In this week’s news wrap four traffickers have been arrested in Ivory Coast after 53 elephant tails were seized; new blood as plans to introduce ten new cheetahs to a KwaZulu-Natal park is underway; rare cycads face increasing threats as they become a target for theft; almost 50 vultures are poisoned in the Kruger National Park; and distressing images of a pregnant rhino mother and calf killed by poachers.
Tusks and elephant tails seized in Ivory Coast (full story: The Citizen)
Four traffickers have been arrested after two tusks and 53 elephant tails, believed to be destined for the Asian market, were seized by authorities in Ivory Coast. According to nature activist group EAGLE Network, a customs officer working at Abidjan Airport was among the arrested for acting as an accomplice to traffickers.
“This is the largest known seizure ever of elephant tails representing the scale of the massacre by this Ivory trafficking ring”, a post stated on EAGLE’s Facebook page.
In a press release by EAGLE, “two impressive tusks of 1.6 metres each” were seized by a specialist unit from the Ivorian police force. The statement continued saying that elephant tails are used to make bracelets that can be sold for up to 2,000 euros ($2,300) each on the black market.
In addition to the tails and tusks, about a hundred objects made of ivory and warthog horn were also seized.
New cheetahs to be introduced to Hluhluwe-Imfolozi Park (full story: Times Live)
There will be several new fast cats operating in one of Africa’s oldest game reserves very soon – and the 14‚000-strong impala population in Hluhluwe-Imfolozi Park have reason to be nervous.
There are currently only three cheetah in the KwaZulu-Natal park, all of them closely related through blood.
Over the next few months‚ however‚ Ezemvelo KZN Wildlife is hoping to bring at least ten more cheetahs into the park – and four of these new cats (from Shamwari Game Reserve and Mountain Zebra National Park) are due to be released later this week.
All the new arrivals have been fitted with GPS monitoring collars‚ allowing researchers to obtain readings of their movements six times a day.
Rhino poaching decreases, but rare cycads now target for theft (full story: AG News Desk)
Rhino poaching is on the decline but other species – like elephant, the pangolin and rare cycad – are under threat.
An Eastern Cape farmer ended up forfeiting two vehicles and part of his farm to a neighbouring national park after he was uncovered as a serial cycad thief.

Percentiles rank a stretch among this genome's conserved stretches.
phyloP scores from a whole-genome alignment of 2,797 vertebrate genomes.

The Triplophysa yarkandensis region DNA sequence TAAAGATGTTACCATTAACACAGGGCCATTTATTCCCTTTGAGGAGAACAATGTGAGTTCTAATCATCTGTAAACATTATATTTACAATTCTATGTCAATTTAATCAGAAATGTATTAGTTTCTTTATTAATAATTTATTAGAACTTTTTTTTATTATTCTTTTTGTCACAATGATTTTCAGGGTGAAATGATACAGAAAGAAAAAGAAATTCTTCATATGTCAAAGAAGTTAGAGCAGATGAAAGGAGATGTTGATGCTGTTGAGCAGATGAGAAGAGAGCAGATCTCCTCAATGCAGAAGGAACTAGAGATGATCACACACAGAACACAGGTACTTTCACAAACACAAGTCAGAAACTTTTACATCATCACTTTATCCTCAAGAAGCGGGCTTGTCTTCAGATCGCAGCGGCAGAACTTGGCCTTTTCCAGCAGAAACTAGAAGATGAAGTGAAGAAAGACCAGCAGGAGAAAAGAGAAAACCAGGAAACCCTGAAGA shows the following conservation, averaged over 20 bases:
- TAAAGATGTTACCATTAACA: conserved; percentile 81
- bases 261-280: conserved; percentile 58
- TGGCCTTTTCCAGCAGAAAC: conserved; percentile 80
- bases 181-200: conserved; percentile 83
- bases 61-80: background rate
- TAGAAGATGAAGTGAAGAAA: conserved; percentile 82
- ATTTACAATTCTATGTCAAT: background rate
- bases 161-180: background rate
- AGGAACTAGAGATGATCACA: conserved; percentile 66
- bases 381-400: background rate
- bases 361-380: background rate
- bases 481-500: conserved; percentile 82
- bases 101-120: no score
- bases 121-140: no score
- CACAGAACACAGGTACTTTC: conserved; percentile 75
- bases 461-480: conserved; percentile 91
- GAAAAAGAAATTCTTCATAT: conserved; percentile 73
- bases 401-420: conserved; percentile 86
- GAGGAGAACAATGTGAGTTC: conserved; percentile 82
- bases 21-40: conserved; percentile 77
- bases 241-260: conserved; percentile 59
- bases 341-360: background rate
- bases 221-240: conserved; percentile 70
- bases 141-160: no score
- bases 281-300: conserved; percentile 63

These were some of the revelations made by the Department of Environmental Affairs on Monday. The statistics form part of the 2016/17 National Environmental Compliance and Enforcement Report (NECER).
49 Vultures poisoned near Kruger National Park (full story: AG News Desk)
The poisoned bodies of nearly 50 vultures have been found by rangers in Mozambique‚ just a short distance from the boundary of the flagship Kruger National Park.
The discovery was made two weeks ago by a joint patrol of SA National Parks and Mozambique wildlife rangers in the Limpopo National Park‚ which directly abuts the Kruger Park.
The Peace Parks Foundation‚ which is helping to fund anti-poaching operations in the Limpopo sector of the transfrontier conservation area‚ said the carcasses of 49 vultures and two jackals had been found in two nearby poaching camps. Rangers suspect that the poachers had laced a number of antelope carcasses with chemical poisons with the intention of poaching lions‚ whose body parts are in increasing demand for local and Eastern traditional medicine.
Pregnant rhino mother and calf killed by poachers (full story: AG News Desk)
Heartbreaking pictures show a heavily-pregnant rhino and her calf who were killed by poachers for their horns. The graphic images were shared by devastated bosses at Pilanesberg National Park and Wildlife Trust in South Africa.
The killers were trying to remove the horns when they heard people approaching and fled, workers have revealed.
Tragically the mother’s unborn calf also died. Pictures taken from the scene show the hunters were trying to cut off the mother’s horn when they were interrupted.